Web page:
COMMONWEALTH of Pennsylvania, Appellant,
The Commonwealth of Pennsylvania brings this appeal from an Order of the lower court quashing eight bills of Information lodged against appellee Murray Bidner on January 31, 1979. The Informations charged appellee with a variety of voting irregularities in several primary and general elections in Philadelphia between October, 1974 and May, 1978.
[p.104] On May 30, 1979, following consideration of appellee's motion to quash, the court entered an opinion and order granting the motion as to all bills. This appeal followed.
On May 16, 1978, a primary election was held in the City of Philadelphia.
On that day, appellee Bidner petitioned the Court of Common Pleas, Philadelphia
County, in its capacity as the Elections Court,[n. 1] to permit him to
vote, even though his name had been removed from the district register.[n.
2] During the hearing, under oath, appellee stated his address to be 721
Ranstead Street. Following the brief hearing, the court issued an order
permitting Bidner to vote. Bill of Information No. 2514 charges appellee
with perjury under the Crimes Code, 18 Pa.C.S.A. s 4902[n. 3] for making
a [p.105] false statement as to his residence at that hearing. The lower
court quashed this bill, holding that Bidner should have been charged
with perjury under the Election Code, Act of June 3, 1937, P.L. 1333, Art.
XVIII, s 1802, 25 P.S. s 3502, which provides:
2. 25 P.S. s 623-27.
3. Section 4902 provides in part: A person is guilty of perjury,
a felony of the third degree, if in any official proceeding he makes a
false statement under oath or equivalent affirmation, or swears or affirms
the truth of a statement previously made, when the statement is material
and he does not believe it to be true.
Both Section 4902 (Crimes Code) and Section 3502 (Election Code)
embrace the same subject matter-a wilfully false statement under oath-except
that the latter provision classifies the offense as a misdemeanor carrying
a two year maximum imprisonment, rather than a felony with a maximum penalty
of seven years, as under s 4902. In addition, it is appropriate to observe
that s 4902 is a general penal provision encompassing all wilfully false
statements in any official proceeding. Section 3502, on the other hand,
is a more specific measure applying only to persons who violates its strictures
in the exercise of their franchise privileges. The Commonwealth concedes
that the two statutes are in conflict, since the general provision prohibits
the same misconduct as the specific provision. In such a situation, we
[p.106] look for guidance to the Statutory Construction Act, Act of December
6, 1972, No. 290, s 3, 1 Pa.C.S.A. s 1501 et seq. Section 1933 provides:
Whenever a general provision in a statute shall be in conflict with a special provision in the same or another statute, the two shall be construed, if possible, so that effect may be given to both. If the conflict between the two provisions is irreconcilable, the special provisions shall prevail and shall be construed as an exception to the general provision, unless the general provision shall be enacted later and it shall be the manifest intention of the General Assembly that such general provision shall prevail.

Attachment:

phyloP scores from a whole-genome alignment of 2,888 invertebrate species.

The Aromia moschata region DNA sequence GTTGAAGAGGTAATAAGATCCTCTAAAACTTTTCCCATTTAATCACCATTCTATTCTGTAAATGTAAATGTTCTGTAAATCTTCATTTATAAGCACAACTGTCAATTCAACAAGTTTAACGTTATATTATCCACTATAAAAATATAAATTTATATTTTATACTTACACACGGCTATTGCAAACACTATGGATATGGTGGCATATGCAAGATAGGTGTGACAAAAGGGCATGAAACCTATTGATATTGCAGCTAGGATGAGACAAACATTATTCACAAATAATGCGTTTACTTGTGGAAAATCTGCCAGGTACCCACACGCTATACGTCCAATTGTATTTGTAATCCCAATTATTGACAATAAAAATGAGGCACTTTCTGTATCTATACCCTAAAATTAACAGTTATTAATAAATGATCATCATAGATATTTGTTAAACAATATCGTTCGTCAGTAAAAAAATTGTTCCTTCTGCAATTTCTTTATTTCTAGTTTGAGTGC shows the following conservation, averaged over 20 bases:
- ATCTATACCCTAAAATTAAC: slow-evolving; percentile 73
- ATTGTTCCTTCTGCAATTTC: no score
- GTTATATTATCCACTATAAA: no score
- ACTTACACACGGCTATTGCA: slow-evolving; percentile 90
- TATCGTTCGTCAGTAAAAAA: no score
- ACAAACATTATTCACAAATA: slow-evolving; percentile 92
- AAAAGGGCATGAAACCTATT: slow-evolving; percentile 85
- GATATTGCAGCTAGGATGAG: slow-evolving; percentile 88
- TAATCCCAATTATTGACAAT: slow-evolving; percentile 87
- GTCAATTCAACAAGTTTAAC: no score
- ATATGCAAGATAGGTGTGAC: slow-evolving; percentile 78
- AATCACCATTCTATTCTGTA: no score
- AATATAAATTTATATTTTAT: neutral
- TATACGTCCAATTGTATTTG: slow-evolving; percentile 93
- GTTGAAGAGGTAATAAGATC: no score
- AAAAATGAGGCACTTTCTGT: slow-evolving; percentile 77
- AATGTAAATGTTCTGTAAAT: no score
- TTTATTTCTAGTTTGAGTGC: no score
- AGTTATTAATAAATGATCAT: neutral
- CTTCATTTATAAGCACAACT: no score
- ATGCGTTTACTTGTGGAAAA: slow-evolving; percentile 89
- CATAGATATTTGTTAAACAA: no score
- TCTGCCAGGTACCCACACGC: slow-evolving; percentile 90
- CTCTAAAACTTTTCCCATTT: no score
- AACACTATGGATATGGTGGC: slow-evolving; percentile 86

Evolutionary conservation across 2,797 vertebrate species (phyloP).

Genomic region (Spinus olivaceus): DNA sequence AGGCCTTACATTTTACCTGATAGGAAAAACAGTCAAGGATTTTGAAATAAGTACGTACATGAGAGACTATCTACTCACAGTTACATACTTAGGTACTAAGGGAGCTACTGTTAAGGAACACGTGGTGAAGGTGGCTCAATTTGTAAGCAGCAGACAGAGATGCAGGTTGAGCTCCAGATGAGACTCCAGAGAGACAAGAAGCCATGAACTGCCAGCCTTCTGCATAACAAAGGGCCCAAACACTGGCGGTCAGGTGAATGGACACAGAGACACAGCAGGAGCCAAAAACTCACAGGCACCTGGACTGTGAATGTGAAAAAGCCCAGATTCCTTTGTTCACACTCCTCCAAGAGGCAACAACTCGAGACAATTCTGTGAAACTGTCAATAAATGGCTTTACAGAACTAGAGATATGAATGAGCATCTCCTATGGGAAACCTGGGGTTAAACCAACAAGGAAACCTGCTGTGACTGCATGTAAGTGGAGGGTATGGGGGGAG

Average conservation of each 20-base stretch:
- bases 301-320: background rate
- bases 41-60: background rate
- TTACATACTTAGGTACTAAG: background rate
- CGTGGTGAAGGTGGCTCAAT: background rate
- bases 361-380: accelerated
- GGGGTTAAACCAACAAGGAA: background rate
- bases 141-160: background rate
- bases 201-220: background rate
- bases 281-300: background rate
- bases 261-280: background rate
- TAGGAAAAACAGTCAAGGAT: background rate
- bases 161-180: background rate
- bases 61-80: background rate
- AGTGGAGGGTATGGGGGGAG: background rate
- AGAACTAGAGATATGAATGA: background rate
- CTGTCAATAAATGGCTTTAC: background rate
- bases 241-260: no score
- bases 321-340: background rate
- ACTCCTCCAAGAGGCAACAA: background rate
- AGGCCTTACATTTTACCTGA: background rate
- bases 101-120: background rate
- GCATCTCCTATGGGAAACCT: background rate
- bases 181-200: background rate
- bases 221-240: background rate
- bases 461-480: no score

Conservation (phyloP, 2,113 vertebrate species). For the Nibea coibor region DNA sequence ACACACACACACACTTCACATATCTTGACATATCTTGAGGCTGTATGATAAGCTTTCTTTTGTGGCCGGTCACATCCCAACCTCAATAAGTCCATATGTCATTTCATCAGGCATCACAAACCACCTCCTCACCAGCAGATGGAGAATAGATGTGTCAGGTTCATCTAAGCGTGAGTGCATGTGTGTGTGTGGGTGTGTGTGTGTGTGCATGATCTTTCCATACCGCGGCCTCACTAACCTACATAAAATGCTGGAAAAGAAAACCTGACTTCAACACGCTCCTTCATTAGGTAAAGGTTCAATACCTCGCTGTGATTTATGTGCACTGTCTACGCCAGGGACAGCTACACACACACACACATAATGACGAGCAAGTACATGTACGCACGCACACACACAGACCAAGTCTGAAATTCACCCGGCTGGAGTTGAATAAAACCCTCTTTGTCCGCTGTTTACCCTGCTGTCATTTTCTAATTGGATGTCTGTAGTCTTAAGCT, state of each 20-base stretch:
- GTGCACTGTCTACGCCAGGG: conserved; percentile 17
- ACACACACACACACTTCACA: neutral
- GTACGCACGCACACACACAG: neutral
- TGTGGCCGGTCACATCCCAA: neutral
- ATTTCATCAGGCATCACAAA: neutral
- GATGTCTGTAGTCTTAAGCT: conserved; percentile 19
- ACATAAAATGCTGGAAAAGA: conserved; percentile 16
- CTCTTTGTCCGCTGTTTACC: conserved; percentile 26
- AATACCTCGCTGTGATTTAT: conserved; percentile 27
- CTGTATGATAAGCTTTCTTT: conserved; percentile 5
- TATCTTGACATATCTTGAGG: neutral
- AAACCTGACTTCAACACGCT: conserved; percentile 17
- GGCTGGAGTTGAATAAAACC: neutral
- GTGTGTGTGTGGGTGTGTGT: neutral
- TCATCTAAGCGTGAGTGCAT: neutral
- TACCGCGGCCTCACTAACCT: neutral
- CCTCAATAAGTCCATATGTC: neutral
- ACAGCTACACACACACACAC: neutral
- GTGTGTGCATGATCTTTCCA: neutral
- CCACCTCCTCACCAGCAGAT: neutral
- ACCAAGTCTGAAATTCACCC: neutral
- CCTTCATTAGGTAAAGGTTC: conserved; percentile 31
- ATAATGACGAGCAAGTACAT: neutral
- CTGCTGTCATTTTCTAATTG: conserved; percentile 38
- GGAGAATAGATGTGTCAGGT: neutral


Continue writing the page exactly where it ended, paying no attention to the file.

Preliminarily, we note that we divine no "manifest intention" of the legislature that Section 4902 of the Crimes Code is to prevail over Section 3502 of the Election Code. Indeed, it has been observed that "this (Crimes) Code does not apply to or include offenses in other distinct areas of the law where an offense is defined and the penalty therefor is provided, such as the Vehicle Code, Liquor Code, etc." Toll, Pa. Crimes Code Annotated, p. 25 (1974). Since the Election Code establishes its own comprehensive scheme of offenses and penalties, 25 P.S. ss 3501-3553, it would seem that the legislature intended to accord special treatment to this area of criminal conduct to the exclusion of the more general provisions of the Crimes Code. Moreover, the legislature has recently amended certain sections of the election laws penalty provisions,[n. 4] thus manifesting its intention that the Election Code remains viable and should continue to govern whenever the misconduct appertains to elections. We thus conclude that the Crimes Code was not meant to prevail over the specific penalty measures of the Election Code.[n. 5]
5. For similar reasons, we reject the Commonwealth's suggestion that the Crimes Code repealed by implication the perjury provision of 25 P.S. s 3502. See, 1 Pa.C.S.A. s 1971. Repeals by implication are a question of legislative intent, but since repeals by implication are not favored in law, the intent must be clear. Commonwealth, Dept. of Education v. First School, 471 Pa. 471, 370 A.2d 702 (1977); Cedarbrook Realty, Inc. v. Nahill, 35 Pa.Cmwlth. 352, 387 A.2d 127 (1978), aff'd., 484 Pa. 441, 399 A.2d 374 (1979). An implied repeal only arises where the language used in the later statute necessarily discloses an irreconcilable repugnancy between its provisions and those of the earlier statute so inconsistent as not to admit of any fair consonant construction of the two. First School, supra; Parisi v. Philadelphia Zoning Board of Adjustment, 393 Pa. 458, 143 A.2d 360 (1958); Duda v. Commonwealth, Dept. of Pharmacy, 38 Pa.Cmwlth. 378, 393 A.2d 57 (1978). Since we may effect a consonant construction by merely applying s 3502 to perjury relating to elections, we find no "irreconcilable repugnancy" and no implied repeal.